On Friday, we watched the first disc of Firefly, whose episodes i haven't seen since they first aired (though i've seen all the other episodes 2-3 times). I forgot how all the dynamics are established from the very first episode, and how "The Train Job" despite being written in a weekend gets all the exposition out effectively in the first few scenes and also establishes all the dynamics. I think i have a soft spot for it because it was my intro. Other notes: (1) Joss continues to have masterful segue (2) wow the echoing themes, both within episodes and throughout the series (3) as on his other shows, everyone can be shipped with everyone else (4) Joss reuses his people like whoa, but we already knew that. Loves the show we does.
Saturday we watched disc 2, followed by a couple episodes of Wonderfalls because disc 3 of Firefly is all dark episodes (well, the first 3, so then we would have had to watch the 4th). We watched the runaway nun episode because Emma hadn't seen it before and then we watched the deportation episode and the Fat Pat episode. When i watched the episodes when they were airing (all 4 of them) i remember being surprised after each episode at the fact that i had liked it, because they always seemed from the ads unappealling. Watching this time 'round i seem to have less tolerance for Jaye, and her sister is actually growing me.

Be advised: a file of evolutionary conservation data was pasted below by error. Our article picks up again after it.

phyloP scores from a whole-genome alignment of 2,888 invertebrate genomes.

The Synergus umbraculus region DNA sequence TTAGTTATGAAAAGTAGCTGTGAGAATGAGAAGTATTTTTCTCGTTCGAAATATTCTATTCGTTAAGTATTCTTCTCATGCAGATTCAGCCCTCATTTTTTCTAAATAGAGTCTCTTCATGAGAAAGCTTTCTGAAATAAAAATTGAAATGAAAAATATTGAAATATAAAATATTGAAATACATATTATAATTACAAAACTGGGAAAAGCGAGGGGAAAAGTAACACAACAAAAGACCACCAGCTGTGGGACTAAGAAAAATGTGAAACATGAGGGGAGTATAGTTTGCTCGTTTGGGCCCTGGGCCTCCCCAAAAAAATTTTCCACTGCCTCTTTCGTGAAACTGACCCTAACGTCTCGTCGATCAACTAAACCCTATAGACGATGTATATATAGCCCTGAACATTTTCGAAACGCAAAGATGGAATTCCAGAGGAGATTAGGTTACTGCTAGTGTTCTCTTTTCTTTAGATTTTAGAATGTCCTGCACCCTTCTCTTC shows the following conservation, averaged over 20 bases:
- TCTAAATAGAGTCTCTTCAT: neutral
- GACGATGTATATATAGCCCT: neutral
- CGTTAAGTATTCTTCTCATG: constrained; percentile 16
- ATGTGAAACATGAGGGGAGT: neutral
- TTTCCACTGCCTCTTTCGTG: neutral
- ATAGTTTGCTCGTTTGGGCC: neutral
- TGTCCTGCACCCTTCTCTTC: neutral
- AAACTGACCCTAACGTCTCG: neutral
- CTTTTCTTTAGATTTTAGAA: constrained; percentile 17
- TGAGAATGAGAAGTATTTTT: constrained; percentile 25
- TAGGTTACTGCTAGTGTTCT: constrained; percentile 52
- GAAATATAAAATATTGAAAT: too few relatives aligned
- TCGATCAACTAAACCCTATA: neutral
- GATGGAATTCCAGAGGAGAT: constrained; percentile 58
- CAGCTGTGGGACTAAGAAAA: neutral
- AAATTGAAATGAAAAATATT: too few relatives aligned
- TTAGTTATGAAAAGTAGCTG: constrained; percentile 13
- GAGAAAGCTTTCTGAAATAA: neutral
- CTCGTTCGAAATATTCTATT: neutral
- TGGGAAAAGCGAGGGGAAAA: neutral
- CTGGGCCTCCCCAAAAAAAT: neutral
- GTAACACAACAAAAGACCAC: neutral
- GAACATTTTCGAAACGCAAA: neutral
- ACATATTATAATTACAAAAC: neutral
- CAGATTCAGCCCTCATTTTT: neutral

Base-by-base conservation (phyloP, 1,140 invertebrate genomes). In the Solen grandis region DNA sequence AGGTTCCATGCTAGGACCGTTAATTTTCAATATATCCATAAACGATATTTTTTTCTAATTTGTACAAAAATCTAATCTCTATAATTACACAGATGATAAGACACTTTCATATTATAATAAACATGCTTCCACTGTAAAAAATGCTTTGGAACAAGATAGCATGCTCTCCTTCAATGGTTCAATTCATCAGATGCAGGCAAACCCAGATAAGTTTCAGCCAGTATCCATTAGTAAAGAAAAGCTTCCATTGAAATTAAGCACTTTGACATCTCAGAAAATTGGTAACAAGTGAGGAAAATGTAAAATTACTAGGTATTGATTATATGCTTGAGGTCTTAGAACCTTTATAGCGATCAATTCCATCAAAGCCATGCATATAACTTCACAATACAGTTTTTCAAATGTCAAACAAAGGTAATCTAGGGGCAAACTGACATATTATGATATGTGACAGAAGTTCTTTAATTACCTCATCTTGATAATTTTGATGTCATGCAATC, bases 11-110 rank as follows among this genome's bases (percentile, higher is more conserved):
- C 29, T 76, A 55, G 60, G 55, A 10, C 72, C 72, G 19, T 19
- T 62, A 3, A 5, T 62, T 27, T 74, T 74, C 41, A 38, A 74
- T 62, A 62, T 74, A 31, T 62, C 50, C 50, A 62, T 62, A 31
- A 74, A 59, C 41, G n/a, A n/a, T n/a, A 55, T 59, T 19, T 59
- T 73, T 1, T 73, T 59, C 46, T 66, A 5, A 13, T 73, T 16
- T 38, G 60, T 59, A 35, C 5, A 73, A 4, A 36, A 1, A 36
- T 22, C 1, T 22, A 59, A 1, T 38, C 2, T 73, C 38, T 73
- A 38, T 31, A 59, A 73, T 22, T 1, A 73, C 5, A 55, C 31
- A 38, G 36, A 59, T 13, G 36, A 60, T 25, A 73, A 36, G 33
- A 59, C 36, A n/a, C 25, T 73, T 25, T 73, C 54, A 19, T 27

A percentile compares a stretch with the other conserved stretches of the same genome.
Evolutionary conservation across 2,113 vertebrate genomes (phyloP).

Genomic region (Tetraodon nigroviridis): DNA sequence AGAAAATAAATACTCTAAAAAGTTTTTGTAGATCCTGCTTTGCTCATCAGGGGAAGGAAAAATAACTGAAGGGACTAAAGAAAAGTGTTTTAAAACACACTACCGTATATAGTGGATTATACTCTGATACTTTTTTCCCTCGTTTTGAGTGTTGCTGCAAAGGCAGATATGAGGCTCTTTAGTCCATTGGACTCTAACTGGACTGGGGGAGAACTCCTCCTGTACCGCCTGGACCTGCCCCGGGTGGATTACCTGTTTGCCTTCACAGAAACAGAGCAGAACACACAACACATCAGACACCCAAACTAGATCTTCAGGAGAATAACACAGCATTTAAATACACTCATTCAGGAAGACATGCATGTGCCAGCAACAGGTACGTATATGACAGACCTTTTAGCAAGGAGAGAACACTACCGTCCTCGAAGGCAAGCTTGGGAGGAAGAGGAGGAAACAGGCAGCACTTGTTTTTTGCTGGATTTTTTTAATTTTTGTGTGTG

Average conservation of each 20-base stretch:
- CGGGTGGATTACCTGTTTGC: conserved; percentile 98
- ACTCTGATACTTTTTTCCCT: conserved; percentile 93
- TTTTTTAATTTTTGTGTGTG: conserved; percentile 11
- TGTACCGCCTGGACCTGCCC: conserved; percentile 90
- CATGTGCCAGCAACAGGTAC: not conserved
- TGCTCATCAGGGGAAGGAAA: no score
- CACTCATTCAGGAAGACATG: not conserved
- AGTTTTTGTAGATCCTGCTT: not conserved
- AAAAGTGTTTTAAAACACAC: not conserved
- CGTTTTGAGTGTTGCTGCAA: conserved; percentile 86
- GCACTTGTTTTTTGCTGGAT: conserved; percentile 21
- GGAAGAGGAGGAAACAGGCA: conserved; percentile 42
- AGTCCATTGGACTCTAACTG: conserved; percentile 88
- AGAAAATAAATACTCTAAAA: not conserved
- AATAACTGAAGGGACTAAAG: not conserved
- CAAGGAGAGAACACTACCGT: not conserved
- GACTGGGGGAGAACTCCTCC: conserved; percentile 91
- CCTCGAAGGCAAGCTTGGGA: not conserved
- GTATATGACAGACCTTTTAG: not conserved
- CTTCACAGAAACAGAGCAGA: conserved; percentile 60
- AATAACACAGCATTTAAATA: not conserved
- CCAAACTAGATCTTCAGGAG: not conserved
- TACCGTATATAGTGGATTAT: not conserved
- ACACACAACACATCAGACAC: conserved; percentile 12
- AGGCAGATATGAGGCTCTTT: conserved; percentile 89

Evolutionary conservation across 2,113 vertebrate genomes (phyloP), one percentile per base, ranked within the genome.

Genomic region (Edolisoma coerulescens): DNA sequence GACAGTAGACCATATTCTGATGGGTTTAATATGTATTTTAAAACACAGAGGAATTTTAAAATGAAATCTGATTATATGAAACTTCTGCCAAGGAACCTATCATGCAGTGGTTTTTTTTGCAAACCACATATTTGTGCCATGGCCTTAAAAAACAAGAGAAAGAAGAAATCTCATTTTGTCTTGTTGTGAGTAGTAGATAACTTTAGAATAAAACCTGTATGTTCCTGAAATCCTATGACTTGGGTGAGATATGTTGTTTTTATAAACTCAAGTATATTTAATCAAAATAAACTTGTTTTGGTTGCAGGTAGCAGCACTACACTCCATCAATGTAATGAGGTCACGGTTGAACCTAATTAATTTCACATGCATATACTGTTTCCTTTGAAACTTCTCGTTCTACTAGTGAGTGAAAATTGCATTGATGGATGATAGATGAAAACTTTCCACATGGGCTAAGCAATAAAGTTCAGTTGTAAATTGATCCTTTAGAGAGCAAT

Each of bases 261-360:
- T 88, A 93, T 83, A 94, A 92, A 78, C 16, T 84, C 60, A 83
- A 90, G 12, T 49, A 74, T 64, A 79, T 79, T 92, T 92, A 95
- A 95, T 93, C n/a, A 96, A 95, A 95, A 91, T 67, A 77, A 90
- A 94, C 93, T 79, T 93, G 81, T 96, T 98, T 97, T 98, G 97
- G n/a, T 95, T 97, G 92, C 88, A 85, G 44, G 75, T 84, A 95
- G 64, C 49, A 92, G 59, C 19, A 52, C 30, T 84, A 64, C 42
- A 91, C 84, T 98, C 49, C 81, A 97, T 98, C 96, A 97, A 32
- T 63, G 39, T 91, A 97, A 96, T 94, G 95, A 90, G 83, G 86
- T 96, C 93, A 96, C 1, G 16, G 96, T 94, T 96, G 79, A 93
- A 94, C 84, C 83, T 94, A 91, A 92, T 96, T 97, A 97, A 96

-In "Serenity," Mal calls Kaylee mei mei, which i hadn't noticed before.
-Watching "Bushwhacked," Kate asked something about supernatural, and Emma said the closest the show came was River. It occurred to me that "Reaver" and "Reader" (what Mall calls River in "Objects in Space") sound almost identical.
-Reavers, and Mal, are the only things that scare Jayne. And really, Mal is the only thing that scares Jayne.